Costs are heavily dependent on the means by which the land will be acquired, since many such transactions are the result of donations from willing landowners to land trusts and other nonprofits, which sometimes then transfer the properties to public ownership. In cases where donations of easements or full title are not the case, the costs of public purchase of such lands can be in the millions of dollars because of the scale of such acquisitions. Precise costs will depend greatly on the potential economic value of the land for other uses, which may also be influenced by the zoning and any prospects for development being permitted, and certainly by the nature of the real estate market within the affected area. Hot real estate markets obviously can escalate costs to prohibitive levels, while a less promising market may restrain costs. This is clearly an area where both adept negotiation on behalf of the public and a greater altruistic disposition by landowners can help to restrain what may otherwise be substantial overall costs.
Co-Benefits of the Strategy
Ecological protection is the primary co-benefit (along with flood protection) to pursuing a land acquisition strategy for open space preservation. Acquired and protected land, especially within an existing coastal or wetland ecosystem can pay tremendous dividends in water quality and the overall health of native plant and animal life.
Recreation opportunities such as walking, running, and cycling within an open space network are likely to contribute positively to local public health. Improved coastal water quality may increase opportunities for swimming, particularly in beach communities. Air quality improvements are also likely as part of this strategy.
Preserving open space also creates the potential for eco-tourism and other passive recreation connected with the environment, such as birdwatching, canoeing, or hiking on nature trails. In addition, proximity to open space contributes positively to real estate values in adjacent development. Towns and cities reliant on coastal tourism may also see economic benefit to protecting coastal features that may be threatened by development.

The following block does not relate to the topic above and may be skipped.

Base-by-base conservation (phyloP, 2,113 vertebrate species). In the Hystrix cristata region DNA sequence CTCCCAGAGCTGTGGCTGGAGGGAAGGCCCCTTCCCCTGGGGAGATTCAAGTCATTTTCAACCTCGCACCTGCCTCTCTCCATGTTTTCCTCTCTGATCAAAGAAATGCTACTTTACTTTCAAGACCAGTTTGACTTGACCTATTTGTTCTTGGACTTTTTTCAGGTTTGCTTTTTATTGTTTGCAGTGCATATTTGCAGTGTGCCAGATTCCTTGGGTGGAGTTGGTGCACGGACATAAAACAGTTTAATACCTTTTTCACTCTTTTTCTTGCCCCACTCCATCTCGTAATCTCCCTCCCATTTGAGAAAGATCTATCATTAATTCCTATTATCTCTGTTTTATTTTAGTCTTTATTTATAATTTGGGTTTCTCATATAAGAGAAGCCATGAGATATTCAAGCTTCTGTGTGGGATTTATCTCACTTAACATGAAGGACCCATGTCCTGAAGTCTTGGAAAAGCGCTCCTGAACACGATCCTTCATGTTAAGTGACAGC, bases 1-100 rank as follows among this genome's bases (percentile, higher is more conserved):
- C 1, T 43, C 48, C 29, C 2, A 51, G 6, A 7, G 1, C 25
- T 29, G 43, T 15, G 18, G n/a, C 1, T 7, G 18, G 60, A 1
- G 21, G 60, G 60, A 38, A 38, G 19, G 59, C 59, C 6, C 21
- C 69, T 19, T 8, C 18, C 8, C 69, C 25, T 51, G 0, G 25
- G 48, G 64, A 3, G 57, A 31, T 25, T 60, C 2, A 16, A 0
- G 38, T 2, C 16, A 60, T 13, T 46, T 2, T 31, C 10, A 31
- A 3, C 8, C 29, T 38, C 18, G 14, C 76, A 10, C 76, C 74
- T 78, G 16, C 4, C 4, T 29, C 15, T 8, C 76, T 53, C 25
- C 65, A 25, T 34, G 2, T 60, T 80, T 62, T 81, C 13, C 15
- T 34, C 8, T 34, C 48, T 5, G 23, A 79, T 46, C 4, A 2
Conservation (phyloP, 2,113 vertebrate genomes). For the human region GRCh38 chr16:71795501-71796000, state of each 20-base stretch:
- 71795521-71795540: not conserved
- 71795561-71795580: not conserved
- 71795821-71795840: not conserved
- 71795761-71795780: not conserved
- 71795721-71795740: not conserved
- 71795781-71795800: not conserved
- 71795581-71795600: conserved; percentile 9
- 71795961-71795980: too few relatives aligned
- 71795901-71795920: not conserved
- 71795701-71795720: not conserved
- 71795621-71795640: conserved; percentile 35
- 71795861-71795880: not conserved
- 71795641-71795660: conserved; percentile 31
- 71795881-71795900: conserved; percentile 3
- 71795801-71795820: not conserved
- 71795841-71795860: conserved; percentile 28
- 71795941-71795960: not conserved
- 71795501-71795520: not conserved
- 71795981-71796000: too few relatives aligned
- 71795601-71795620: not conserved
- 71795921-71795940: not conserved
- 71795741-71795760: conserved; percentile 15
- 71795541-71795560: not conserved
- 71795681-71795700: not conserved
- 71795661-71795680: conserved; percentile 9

Maintaining the integrity of acquired land involves both good planning and ongoing biological research and evaluation. For flood mitigation and habitat protection, the key planning variable involves prevention of fragmentation, which can often occur through the extension of access roads and highways that reduce the effectiveness of natural flood protection, create physical barriers to wildlife migration, and even force the long-term segregation of various subpopulations of smaller species such as reptiles and small mammals. Thus, the use of this strategy should anticipate the need for ongoing monitoring of the integrity of natural flood protection within an open space network, and the regular evaluation of biological viability of various wildlife populations over an extended period of time, especially given the patchy nature of many land acquisitions.
Similar or Complementary Solutions
Open space acquisition may play an important role in a number of strategies, including getting the necessary land for the successful implementation of setback levees and horizontal levees. Restoration of coastal or floodplain features may also require acquisition to ensure that the habitats are protected once they’ve been restored to a healthy state. While property buy-outs are focused on developed properties they may be paired with open space acquisition to establish larger areas where development is limited or prevented to reduce the overall vulnerability of a community.
In rapidly urbanizing areas, time may be of the essence in negotiating the transfer of potentially or actually valuable areas. Once candidate properties are lost to development, it can be difficult or nearly impossible to regain the value that once existed, even with future and probably more expensive acquisitions. It should also be understood at the outset that land acquisitions for purposes like the protection coastal features or wildlife habitat is almost always an opportunistic enterprise, depending on willing sellers or donors in the right mood at the right moment, with the right resources available to effect the transfer. This strategy typically requires considerable vigilance.
The Trust for Public Land has explored the economic benefits of parks and open space.